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Our experience as a voluntary sector of working with people day to day tells us that many households in this wealthy borough struggle with high levels of debt. They simply do not earn enough or receive enough benefits to pay for school uniforms for their children, provide adequate diets for their families or sometimes pay their fares to go to work.
Poverty Watch is a local observatory which brings together the voluntary and community and statutory sector to share evidence on poverty and its impact. The evidence we collect will be used to help influence local decision making. To understand how Poverty Watch works and what we aim to achieve, download the Poverty Watch Framework.
Following a study carried out by Central London Community Healthcare NHS Trust on food poverty in Kensington and Chelsea, the public health nutrition team would like to gather feedback on proposed interventions to reduce food poverty. Please contribute by clicking on the link below and completing the survey. Results will be collated at the end of January and results will be fed back at the next Poverty Watch meeting.
Do you have evidence you want to share? Case studies or the results of a survey amongst your users? We want to collect the evidence which can be anonymous if you wish.
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Need help with case studies? Download our comprehensive guide on how to collect a good case study.
On Wednesday 12 March, Ali Ginn from Central London Community Healthcare NHS Trust updated on the progress of food poverty in RBKC. Paul Ellary, RBKC, gave an update on Discretionary Housing Payments (DHP), the Bedroom Tax and the Local Welfare Allowance affecting residents of the borough.
On Wednesday 11 December, Ali Ginn from Central London Community Healthcare NHS Trust presented findings from research carried out in Kensington and Chelsea, looking at access to food and food nutrition for local residents. Download the presentation to find out what came out of the research.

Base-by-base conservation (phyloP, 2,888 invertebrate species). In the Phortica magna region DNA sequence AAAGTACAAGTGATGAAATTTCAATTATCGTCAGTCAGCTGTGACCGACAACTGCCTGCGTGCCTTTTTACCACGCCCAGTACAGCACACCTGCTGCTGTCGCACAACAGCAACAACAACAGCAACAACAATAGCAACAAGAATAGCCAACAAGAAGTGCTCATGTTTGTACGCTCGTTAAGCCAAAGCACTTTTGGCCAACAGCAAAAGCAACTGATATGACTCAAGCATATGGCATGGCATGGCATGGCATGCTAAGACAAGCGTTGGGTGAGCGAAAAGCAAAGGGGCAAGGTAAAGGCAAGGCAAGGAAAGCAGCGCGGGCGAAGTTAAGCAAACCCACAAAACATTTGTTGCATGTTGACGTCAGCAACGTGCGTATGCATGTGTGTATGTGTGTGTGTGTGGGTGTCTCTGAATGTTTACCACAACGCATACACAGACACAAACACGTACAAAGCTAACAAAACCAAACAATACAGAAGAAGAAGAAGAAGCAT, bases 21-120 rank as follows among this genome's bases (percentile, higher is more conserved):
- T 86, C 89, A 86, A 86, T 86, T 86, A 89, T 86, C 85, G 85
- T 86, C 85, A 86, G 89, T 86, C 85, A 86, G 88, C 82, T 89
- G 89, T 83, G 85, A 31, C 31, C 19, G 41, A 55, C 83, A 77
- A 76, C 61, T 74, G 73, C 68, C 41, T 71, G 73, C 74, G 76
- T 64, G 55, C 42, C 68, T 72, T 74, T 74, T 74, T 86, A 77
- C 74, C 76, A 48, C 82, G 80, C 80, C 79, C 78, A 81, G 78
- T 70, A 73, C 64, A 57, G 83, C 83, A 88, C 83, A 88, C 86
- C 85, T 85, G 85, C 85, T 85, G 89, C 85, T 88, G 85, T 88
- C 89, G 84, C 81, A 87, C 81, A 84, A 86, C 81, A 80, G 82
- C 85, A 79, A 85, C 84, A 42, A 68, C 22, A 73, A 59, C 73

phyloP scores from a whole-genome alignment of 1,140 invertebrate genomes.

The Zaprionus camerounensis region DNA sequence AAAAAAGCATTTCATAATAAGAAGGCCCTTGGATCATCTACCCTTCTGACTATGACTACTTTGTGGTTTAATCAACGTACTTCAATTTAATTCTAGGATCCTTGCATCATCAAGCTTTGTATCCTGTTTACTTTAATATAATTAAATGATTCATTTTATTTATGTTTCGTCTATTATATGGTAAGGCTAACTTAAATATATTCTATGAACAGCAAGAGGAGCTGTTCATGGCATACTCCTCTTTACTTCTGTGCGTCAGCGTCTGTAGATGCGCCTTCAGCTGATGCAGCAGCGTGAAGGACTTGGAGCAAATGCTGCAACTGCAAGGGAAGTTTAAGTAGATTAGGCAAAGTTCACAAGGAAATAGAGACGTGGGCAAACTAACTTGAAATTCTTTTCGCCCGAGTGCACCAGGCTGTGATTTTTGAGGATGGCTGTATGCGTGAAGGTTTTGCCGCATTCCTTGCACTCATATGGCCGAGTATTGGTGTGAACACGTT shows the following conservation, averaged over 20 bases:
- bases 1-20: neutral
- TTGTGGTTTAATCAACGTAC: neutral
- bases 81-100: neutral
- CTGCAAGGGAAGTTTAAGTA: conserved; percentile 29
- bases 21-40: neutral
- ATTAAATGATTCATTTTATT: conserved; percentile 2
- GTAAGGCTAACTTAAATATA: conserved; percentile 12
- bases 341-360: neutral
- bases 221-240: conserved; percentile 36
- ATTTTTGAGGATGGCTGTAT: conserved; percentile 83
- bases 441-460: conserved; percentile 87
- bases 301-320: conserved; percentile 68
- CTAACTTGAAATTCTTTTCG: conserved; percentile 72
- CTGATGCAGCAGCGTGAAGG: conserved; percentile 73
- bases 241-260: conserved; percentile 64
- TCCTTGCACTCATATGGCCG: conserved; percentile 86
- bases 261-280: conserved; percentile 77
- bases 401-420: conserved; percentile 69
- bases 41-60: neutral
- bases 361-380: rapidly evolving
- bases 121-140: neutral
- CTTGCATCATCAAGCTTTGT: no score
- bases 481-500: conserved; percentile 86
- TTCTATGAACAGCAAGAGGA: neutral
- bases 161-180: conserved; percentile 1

On 10th September Poverty Watch held an annual review meeting to bring members up to date with the work of Poverty Watch and to hold a discussion on the future of Poverty Watch. It was also the opportunity for members to bring each other up to date with what is happening in the borough and work that is being done to support local residents.
On 10th June KCSC held a housing seminar where 30 people including local residents, the voluntary sector and statutory sector attended. The meeting was held to ensure that a response to RBKC's Housing Scheme and Draft Tenancy Policy could be submitted. It was also an opportunity to put questions to a panel which included Councilor Rock Fielding-Mellen the new Deputy Leader and Cabinet Member for Housing, Property and Regeneration. Included in the meeting was a presentation on the future of housing with evidence collected by KCSC. Read the information including housing statistics for Kensington and Chelsea here.
On 8th May 24 people attended the Question of Independence event, a joint KCSC and Action Disability Kensington and Chelsea (ADKC) event. There were many issues raised that concerns those who are facing an uncertain future because of the changes to the Disability Living Allowance and the Fit for Work Assessments. Read the post event summary here.